Author: Kat Lee
Character/Pairing: Wolverine/Storm, mild Beast/Storm, Shadowcat
Challenge/Prompt: 1_million_words Say What Friday: "Courage is not having the strength to go on; it is going on when you don't have the strength." - Teddy Roosevelt
Warning(s): Spoilers, Cannon Character Deaths
Word Count: 1,340
Date Written: 30 June 2017
Disclaimer: All characters within belong to Marvel Comics and Disney, not the author, and are used without permission.
His heart is still breaking when he expertly lands their spacecraft. She has not spoken a word since she told him to carry them back home before slipping into unconscious. He knows she's awake -- he can feel her beautiful, sad, blue eyes on the fur on his back --, but she still has not spoken another word to him. He slides their spaceship to a stop, turns off her controls, and waits patiently.
Ororo clearly wants him to disembark first, but he is loathe to leave her. Part of him wishes they could have stayed in outerspace, just the two of them grieving for their friend and her lover, but another part knows that they must carry on. Logan would understand and perhaps even expect some grieving, but in the end, he would want them to carry on as he always did. He would want them to keep the Dream that they brought them all together alive. He had been willing to do anything to make sure the Dream survived, even surrender his wild, roaming ways and lead an entire school of youngsters, something neither Hank or himself could have seen him doing in the early days.
But then, there's so much that's happened that they could never have foreseen. Never, in a million years, would they have believed that things would work out so tragically, that Scott would kill Charles, that he himself would play "Master of Time", or that Logan would have assumed Charles' role because no one else was brave enough to do so. The man had never backed away from a challenge when he was needed, and the Jean Grey School For Higher Learning was just the latest, prime example of that fact.
"Thank you, Henry," Ororo speaks at last, her quiet voice shattering the empty, almost painful silence. "I . . . am sorry you had to bear witness to my weakness."
"Weakness?!" Hank swivels around in the pilot's chair to face her. "Oh, dear lady, no! There is nothing weak about you!"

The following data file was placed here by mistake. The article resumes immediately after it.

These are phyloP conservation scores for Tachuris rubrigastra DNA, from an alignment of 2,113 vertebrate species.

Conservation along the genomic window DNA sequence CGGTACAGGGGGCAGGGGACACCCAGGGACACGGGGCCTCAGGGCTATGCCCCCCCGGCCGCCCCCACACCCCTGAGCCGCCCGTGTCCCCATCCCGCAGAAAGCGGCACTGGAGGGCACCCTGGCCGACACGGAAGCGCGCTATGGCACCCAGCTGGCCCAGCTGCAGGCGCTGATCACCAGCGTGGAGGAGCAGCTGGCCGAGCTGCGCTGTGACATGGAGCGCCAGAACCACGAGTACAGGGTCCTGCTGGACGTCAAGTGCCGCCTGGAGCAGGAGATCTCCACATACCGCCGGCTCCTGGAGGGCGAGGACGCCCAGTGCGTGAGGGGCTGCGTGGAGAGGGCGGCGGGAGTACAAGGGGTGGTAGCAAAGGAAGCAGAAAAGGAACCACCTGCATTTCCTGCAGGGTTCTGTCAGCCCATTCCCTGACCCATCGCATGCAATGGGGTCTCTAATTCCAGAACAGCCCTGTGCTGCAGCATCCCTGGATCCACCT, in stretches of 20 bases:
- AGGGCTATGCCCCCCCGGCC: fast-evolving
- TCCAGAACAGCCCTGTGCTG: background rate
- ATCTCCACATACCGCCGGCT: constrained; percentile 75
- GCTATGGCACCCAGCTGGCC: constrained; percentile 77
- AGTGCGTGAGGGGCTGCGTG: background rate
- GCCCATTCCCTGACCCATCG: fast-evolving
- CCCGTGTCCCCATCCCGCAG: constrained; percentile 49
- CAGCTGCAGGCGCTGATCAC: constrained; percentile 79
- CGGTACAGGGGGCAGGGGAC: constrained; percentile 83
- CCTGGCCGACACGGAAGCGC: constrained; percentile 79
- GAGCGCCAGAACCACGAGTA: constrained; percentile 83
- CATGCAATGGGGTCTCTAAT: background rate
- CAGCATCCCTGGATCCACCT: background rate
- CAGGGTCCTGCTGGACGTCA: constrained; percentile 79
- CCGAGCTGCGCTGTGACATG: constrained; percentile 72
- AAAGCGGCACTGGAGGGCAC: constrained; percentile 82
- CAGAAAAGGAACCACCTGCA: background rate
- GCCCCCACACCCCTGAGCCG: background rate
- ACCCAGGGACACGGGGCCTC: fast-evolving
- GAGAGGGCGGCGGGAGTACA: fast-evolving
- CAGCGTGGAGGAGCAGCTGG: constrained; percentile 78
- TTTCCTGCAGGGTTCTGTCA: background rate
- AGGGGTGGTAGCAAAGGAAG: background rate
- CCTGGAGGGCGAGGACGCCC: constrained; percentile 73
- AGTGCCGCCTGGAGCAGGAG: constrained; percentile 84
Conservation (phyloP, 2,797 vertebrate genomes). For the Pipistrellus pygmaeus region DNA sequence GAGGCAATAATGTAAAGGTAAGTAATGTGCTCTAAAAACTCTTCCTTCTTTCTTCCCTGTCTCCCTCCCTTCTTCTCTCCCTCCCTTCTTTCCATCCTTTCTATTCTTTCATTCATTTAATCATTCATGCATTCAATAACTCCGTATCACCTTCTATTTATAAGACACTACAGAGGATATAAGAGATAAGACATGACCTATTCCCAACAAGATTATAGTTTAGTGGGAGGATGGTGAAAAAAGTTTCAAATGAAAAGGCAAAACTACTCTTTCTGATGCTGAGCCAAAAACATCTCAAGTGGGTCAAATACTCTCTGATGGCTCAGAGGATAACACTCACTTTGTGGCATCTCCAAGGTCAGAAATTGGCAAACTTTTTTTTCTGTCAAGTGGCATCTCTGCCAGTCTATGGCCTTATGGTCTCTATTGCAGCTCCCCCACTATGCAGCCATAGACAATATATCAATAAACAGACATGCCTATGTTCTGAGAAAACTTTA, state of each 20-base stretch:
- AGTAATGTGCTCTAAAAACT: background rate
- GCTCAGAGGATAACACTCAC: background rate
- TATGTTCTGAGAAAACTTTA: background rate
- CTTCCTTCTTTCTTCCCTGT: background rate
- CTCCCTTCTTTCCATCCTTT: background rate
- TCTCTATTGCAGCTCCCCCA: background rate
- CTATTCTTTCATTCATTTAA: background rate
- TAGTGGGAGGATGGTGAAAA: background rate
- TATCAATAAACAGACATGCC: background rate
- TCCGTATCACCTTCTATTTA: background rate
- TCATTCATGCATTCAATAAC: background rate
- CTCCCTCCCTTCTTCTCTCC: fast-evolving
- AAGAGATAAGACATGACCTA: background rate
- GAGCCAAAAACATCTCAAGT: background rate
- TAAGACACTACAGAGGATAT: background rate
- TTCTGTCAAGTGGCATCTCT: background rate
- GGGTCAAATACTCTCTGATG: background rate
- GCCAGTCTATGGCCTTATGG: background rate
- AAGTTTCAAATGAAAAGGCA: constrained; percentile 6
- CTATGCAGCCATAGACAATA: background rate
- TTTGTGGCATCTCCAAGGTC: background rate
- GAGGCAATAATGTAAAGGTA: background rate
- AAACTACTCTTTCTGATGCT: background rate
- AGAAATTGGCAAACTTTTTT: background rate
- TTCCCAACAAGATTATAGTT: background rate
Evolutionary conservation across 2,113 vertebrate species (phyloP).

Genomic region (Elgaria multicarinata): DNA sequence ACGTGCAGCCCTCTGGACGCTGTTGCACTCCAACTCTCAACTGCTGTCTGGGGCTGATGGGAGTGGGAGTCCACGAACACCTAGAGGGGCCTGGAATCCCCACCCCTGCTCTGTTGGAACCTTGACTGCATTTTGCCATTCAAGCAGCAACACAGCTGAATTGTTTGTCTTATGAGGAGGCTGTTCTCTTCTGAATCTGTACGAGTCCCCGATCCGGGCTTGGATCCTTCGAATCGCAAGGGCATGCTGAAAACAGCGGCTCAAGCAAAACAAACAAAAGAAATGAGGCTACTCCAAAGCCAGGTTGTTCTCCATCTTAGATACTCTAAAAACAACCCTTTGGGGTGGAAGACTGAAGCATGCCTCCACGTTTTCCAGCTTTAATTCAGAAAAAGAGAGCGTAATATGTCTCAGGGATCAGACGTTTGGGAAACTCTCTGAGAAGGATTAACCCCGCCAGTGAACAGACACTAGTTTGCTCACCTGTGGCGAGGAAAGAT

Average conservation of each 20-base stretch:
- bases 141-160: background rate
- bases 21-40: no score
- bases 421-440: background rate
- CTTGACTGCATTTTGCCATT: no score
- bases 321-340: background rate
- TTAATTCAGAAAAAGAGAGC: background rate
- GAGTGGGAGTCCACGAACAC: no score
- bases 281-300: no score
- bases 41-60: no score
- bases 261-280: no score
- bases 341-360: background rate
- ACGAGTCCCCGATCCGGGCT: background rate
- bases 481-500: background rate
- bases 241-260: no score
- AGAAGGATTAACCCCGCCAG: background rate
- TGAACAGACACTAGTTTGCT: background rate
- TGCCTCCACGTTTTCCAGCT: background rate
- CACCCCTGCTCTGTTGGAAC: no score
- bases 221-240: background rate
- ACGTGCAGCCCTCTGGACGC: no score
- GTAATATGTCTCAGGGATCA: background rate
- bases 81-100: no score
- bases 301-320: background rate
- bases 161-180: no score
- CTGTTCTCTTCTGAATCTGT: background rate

Tears still shine in her blue eyes as she looks at him, her head cocked slightly to one side. She tries to speak but can not find the words.
He shakes his furry head. "Ororo . . . " he breathes her name. Dear Lord, he doesn't know how the woman keeps it together! If he had the kind of power she wields, neither Scott or Wolverine's murderer would still be alive, -- and Scott was one of his best friends for years! He would tear up the world if he had her power and her grief!
"You are anything but weak!" he exclaims, searching his own mind for what he truly wants to impress upon her. Finally choosing one quote, he tells her, "I believe our dear, former President, Theodore Roosevelt said it best when he said, 'Courage is not having the strength to go on; it is going on when you don't have the strength.' I will never understand how you do everything you do, my sweet friend, or how you withstand the temptation to right all the wrongs we witness every day."
"Because," Ororo says simply, softly, still sadly, "two wrongs do not make a right." Despite her vows to never again take a life when it is not absolutely necessary, she would gladly kill the Professor who knowingly caused her beloved Logan's death, but Logan was a man of honor. He would not want her to bloody her hands again for him. He would understand if she did, but he would not want her to do so. Besides, there is an entire school of children now looking to her for guidance. She closes her eyes against that unbearable thought. She can barely guide her own moves these days, let alone theirs!